And let’s not forget health. 80% of adult American Internet users have used the Internet to research information about diseases, health care, and other medical topics. It’s no surprise that users of smartphone access similar online information from their mobile web browsers. However, smartphones are communicators as well as information browsers. The new “3G Doctor” service utilises the communicator features. It furnishes busy users the opportunity to meet with qualified General Medical Council registered doctors by 3G video calling. This addresses the fact that many young adults often feel they are too busy (or are too embarrassed) to take the time off their work and other activities to attend a doctor’s surgery. 3G Doctor makes it easy for users to supply medical information via an online form, and then one of the registered doctors rings the user for a 3G video consultation. The impact of face-to-face communication adds to the authenticity of the experience. But that’s not all:
- Other smartphone applications can provide and record information about exercise systems. Smartphones with location-tracking capabilities can record the distance you travel while jogging or walking, and can calculate your average speed, calories burned, and so on
- Other peripherals can record additional health-related information, such as pulse rate and body temperature. The smartphone can monitor the information, and can automatically raise an alarm in any case when the data falls outside a pre-determined band. Smartphones can also be programmed to remind users to take medication at regular times throughout the day
- Smartphone monitoring of a patient’s health statistics isn’t just something that could appeal to the patient. It could also take a lot of costs out of overall health care. Rather than a patient occupying an expensive bed in a hospital, there should be many advantages to the patient going home a few days early, towards the end of a recuperation period. By some estimates, reducing the typical 10-day hospital stay for stroke victims by just two days could save nearly $3 billion per annum.
Of course, medical consultations aren’t the only kind of telephone call where there’s benefit from seeing the face of the person you’re talking with. In some parts of the world, such as Hong Kong, there’s considerable interest in fortune-telling by phone. Apparently people feel it works better if you and the fortune-teller can see each other’s face. That’s presumably because there’s more to what someone says than just the words used and the tone of voice. There’s a considerable additional amount that is conveyed in the look of the face, in hand gestures, and in other body language. In classic experiments in the 1960s, Albert Mehrabian, Professor of Psychology, UCLA, established the following breakdown for the effectiveness of spoken communications when discussing feelings and attitudes:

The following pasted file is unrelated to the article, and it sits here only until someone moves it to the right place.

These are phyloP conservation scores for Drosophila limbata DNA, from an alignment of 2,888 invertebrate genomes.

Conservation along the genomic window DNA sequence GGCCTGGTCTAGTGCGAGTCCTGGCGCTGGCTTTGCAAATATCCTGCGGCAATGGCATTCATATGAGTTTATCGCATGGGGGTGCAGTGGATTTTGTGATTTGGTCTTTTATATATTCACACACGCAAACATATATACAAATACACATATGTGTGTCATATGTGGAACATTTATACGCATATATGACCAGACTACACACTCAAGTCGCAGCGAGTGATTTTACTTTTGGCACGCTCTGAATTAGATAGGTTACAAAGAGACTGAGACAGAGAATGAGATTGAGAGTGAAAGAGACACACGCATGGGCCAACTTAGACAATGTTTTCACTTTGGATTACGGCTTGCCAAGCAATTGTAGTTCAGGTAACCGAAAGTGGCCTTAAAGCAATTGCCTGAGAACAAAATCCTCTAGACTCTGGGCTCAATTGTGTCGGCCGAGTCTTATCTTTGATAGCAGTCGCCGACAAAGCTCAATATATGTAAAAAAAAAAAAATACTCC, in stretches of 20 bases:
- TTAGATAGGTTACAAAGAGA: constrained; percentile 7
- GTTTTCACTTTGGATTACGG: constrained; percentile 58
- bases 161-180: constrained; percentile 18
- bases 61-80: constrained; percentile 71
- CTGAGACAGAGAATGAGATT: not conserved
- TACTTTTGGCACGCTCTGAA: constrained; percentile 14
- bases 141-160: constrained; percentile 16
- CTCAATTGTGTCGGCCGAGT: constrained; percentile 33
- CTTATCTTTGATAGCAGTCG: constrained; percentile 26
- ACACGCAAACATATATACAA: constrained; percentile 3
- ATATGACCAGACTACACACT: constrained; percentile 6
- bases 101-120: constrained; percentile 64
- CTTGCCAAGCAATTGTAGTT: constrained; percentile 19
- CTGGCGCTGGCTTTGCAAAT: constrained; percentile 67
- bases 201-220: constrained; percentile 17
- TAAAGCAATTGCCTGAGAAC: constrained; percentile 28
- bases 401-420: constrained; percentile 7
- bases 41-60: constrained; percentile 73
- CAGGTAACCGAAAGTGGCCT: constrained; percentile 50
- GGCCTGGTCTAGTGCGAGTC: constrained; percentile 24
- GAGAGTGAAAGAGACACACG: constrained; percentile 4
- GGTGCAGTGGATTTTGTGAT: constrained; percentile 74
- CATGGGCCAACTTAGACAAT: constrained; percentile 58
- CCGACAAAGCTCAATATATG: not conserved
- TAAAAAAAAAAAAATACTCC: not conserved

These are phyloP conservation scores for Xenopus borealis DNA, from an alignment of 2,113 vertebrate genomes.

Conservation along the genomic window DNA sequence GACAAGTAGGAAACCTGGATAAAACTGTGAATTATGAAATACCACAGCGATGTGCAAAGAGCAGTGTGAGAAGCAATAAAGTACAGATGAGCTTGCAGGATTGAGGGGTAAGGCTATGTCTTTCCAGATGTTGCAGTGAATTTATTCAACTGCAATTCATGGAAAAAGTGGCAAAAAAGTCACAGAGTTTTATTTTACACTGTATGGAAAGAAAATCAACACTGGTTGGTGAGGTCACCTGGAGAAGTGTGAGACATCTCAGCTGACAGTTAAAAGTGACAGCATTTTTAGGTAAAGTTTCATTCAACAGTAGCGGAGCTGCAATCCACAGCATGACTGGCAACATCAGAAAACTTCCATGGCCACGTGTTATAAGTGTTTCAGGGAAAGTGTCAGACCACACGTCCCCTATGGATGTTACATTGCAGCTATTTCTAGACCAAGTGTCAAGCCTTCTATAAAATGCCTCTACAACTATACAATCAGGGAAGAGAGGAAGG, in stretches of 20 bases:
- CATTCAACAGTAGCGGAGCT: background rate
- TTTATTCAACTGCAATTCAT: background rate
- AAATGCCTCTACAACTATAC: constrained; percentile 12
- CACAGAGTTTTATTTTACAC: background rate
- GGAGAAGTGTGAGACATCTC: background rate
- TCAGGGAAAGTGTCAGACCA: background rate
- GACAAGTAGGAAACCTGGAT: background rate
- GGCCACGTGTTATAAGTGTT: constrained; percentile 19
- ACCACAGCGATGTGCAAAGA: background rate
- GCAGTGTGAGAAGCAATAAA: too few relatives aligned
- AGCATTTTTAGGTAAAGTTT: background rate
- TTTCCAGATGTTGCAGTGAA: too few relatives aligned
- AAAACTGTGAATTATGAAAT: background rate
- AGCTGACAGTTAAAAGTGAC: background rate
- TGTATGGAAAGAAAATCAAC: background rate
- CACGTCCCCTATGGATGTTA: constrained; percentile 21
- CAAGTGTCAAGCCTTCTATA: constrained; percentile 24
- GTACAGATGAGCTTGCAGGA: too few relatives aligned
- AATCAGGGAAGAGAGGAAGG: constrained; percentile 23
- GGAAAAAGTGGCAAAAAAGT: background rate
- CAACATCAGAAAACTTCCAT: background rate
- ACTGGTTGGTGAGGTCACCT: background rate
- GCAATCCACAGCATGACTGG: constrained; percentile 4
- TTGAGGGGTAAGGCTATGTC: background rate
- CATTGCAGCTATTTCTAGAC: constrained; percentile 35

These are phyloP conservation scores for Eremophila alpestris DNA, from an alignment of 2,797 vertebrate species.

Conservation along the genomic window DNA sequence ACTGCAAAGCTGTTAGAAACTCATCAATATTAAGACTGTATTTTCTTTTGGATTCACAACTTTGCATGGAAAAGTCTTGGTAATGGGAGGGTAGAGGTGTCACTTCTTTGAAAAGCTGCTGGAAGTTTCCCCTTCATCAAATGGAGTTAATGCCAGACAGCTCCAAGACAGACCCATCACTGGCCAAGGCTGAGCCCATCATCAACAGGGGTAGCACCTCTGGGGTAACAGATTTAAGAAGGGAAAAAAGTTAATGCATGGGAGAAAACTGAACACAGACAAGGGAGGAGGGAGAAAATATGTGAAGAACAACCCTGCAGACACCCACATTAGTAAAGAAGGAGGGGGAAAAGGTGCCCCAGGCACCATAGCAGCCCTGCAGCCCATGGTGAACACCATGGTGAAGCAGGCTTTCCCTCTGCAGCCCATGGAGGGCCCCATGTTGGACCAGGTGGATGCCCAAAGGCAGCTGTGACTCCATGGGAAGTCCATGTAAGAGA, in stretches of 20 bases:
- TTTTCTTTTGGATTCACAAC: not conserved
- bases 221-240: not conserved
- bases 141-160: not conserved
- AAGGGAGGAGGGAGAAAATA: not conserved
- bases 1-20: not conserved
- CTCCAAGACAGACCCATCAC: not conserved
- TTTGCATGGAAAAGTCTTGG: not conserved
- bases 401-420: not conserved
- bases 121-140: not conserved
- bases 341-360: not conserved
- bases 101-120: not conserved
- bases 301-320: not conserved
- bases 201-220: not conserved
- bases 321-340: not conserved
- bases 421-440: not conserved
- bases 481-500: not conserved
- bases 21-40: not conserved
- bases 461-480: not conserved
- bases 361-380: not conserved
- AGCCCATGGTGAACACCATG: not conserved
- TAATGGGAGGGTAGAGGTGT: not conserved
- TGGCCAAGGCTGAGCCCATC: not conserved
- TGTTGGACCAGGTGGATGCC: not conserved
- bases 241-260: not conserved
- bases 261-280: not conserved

- 7% of meaning is in the words that are spoken
- 38% of meaning is paralinguistic (the way that the words are said, including the tone of voice)
- 55% of meaning is non-verbal (facial expressions and other body language).
Finally, consider the flip-side of fortune-telling, namely gambling. Users of the UK Betfair online “betting exchange” service often wish they could continue to engage in monitoring and exchanging bets while away from their PCs. They sometimes ring up Betfair and ask if such a thing as a mobile betting terminal exists. In many cases, they would be willing to pay significant amounts of money for such a terminal. But then they are delighted to find out that their existing mobile phone can be just such a terminal. They don’t need to buy a dedicated terminal. They just need to download a new application to run on their phone.
That makes a total of eight examples. In each case, a relatively low-tech part of life is in the process of being subtly transformed by a relatively unanticipated new application or service on advanced mobile phones. In retrospect, once you’ve got over the initial surprise, these applications may seem “obvious”. But hindsight is a marvellous teacher. What is obvious after the event is frequently a surprise when it first appears. That’s why we can speak about “unexpected convergence”. Areas of life are being unexpectedly connected via the marvellous electronic brainpower and network connectivity of the smartphone.
For sake of brevity, I’ve stopped after just eight examples. If you’d like to see more, the best place to look is the Symbian Smartphone Show, held annually in October. This year, we’re expecting 200 exhibiting companies, and 60 free seminars. That’s ample scope for plenty more surprises. If you have the chance to attend, I’ll be interested to hear your views as to the most striking examples of smartphone innovation that grab your attention.
Although the specific examples of convergence are surprises, the general fact of convergence is not. It’s Symbian’s vision to enable the diverse visions of multiple different players in the smartphone space. It’s our goal to ensure that we are frequently surprised by the fulfilment of these diverse visions. When we’re surprised, it doesn’t mean we are at fault – for failing to anticipate individual applications and services. On the contrary, it means that we have succeeded – in facilitating a maelstrom of shocking creativity.